Minnesota on the Map
A Historical Atlas
The tiny region of the globe now known as Minnesota has appeared on maps for more than five centuries, in the sketchy first impressions of explorers, the exuberant promotions of boosters, and the analytical tools of planners and managers. This lavish treasury of almost 100 maps, some rarely seen and never before available in one volume, illuminates the imagined, real, and changing landscape of Minnesota.
Preeminent geographer David Lanegran embarks on his words-and-maps journey by introducing the early explorers’ maps, beginning in 1507, which record attempts to find a route to China around or through the American continent. Changes in early military and political maps measured the country’s expanding boundaries, and increasingly detailed maps encouraged settlement and the development of towns and cities.
Lanegran offers stories of the fascinating controversies that fueled the state’s development and how maps made a difference in their outcome. Readers learn about Duluth’s port war with Superior, Wisconsin, how railroads dictated the shape of cities like Brainerd, the cruel fate of villages like Winona County’s Beaver, the importance of the state’s first 1919 highway map, and how Boundary Waters maps created a tourism bonanza. Lanegran’s concluding assessment of a digital GIS map details how human processes have changed the face of the state.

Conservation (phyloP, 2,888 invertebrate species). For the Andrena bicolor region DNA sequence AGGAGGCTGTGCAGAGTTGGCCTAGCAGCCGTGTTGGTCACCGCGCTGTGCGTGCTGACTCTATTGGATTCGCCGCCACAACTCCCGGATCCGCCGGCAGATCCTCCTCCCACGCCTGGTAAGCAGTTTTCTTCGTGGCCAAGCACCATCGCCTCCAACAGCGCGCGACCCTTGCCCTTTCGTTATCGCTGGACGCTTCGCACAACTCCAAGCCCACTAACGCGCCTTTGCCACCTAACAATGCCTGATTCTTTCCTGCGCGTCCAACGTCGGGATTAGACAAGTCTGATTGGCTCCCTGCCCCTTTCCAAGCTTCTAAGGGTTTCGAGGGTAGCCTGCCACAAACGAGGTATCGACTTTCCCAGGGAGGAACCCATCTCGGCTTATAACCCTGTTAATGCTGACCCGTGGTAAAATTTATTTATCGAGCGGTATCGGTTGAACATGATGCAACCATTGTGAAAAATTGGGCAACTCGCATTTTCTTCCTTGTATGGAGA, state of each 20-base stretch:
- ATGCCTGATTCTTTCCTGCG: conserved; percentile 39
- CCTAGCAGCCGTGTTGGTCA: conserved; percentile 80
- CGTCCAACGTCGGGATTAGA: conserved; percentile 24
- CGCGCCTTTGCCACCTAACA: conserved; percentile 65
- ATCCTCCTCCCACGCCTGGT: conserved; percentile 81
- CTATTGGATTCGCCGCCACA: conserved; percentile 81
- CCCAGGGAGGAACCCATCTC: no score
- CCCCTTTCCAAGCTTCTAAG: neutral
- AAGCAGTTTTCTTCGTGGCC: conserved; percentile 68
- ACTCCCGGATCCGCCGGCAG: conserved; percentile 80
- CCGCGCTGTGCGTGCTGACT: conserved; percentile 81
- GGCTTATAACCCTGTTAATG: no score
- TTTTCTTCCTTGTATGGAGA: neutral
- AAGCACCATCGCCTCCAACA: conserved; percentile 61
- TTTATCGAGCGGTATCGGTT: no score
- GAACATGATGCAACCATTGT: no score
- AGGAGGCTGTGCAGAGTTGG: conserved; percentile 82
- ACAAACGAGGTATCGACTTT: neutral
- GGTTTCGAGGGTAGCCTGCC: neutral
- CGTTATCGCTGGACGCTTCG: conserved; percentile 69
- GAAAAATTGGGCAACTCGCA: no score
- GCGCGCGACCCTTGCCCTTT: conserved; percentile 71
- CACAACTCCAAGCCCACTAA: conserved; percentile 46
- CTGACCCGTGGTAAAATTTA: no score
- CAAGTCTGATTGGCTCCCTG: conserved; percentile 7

- By: David A. Lanegran with the assistance of Carol Urness
- Format: Cloth, Paperback (November 2019) 9 3/4x10 3/8, 224 pages, 212 color illustrations, notes, index, bibliography
- Publisher: MNHS Press
"Handsome, engaging book. . . . In little more than 200 pages, 500 years of Minnesota history unfolds in a splendid array of maps, starting from the early 16th century up to the present, accompanied by Lanegrans' concise, informative prose. . . . There's a lot of information packed into this terrific book." Star Tribune
David A. Lanegran holds the John S. Holl Endowed Chair of Geography and is chair of the Department of Geography at Macalester College in St. Paul. He has written books, articles, and papers focusing on geography, historic preservation, and planning while receiving many honors and service awards for his teaching and contributions to geography education. Carol Urness is a professor and curator emerita at the James Ford Bell Library at the University of Minnesota.